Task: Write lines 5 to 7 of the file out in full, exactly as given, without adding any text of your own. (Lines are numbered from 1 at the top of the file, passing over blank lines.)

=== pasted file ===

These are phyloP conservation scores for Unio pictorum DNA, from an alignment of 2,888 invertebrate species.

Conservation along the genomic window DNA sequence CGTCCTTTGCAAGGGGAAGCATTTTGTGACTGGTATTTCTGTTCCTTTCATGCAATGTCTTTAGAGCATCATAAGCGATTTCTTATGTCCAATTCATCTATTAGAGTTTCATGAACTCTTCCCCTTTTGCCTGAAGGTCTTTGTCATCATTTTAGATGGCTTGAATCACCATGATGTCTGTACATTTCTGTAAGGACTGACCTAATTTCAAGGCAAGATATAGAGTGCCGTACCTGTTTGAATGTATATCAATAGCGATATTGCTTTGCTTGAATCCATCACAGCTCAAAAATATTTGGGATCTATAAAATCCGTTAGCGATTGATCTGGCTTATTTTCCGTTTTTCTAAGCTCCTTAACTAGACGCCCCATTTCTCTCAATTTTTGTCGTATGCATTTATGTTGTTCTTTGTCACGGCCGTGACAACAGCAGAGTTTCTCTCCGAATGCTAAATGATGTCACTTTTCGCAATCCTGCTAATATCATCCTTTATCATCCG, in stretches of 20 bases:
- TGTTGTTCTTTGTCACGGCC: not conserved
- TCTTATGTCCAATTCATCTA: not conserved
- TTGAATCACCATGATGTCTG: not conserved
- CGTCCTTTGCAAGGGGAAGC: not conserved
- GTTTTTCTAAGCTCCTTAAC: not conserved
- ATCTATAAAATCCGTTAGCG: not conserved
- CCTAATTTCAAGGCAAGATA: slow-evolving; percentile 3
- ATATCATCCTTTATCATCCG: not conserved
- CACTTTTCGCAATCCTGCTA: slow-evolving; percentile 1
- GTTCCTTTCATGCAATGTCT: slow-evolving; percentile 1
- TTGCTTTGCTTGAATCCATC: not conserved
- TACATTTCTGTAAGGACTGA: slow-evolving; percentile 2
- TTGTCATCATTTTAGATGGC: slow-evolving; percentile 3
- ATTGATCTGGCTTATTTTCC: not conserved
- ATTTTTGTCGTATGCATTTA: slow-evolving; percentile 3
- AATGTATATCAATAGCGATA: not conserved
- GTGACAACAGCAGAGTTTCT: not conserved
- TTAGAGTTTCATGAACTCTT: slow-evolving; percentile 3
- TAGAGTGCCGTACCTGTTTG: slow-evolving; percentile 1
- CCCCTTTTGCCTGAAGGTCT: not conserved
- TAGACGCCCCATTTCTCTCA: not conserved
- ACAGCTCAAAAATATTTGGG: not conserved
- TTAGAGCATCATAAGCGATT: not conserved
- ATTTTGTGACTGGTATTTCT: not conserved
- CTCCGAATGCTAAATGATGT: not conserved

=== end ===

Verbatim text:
- TTGAATCACCATGATGTCTG: not conserved
- CGTCCTTTGCAAGGGGAAGC: not conserved
- GTTTTTCTAAGCTCCTTAAC: not conserved